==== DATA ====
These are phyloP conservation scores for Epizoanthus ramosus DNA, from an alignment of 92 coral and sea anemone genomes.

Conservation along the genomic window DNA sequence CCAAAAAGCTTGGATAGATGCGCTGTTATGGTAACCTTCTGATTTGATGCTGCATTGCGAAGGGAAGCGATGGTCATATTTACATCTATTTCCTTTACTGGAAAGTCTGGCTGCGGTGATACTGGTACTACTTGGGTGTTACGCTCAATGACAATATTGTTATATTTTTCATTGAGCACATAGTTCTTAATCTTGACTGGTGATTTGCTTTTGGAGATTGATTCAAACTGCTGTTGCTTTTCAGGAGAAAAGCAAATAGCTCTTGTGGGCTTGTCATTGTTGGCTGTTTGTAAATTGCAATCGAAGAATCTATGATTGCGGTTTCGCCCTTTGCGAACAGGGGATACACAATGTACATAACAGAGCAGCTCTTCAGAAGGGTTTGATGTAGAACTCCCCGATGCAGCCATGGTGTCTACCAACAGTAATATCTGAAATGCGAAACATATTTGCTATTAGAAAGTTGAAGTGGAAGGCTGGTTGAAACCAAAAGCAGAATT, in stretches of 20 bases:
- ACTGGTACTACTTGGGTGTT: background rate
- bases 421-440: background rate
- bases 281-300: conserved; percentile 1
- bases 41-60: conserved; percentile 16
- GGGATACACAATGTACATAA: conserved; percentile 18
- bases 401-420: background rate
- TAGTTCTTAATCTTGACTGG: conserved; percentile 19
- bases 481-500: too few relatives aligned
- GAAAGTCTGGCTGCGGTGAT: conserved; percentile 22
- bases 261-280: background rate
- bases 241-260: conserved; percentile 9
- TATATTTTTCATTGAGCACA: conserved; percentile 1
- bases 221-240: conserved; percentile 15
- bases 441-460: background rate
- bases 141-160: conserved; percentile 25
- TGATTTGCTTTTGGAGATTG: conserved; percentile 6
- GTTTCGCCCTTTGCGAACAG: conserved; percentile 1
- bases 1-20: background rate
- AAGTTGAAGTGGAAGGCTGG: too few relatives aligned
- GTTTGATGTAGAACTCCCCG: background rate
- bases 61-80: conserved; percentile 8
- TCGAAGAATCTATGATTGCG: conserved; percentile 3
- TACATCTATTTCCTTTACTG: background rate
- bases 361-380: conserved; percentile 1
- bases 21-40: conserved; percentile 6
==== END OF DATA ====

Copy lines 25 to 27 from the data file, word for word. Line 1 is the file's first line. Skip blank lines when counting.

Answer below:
- TACATCTATTTCCTTTACTG: background rate
- bases 361-380: conserved; percentile 1
- bases 21-40: conserved; percentile 6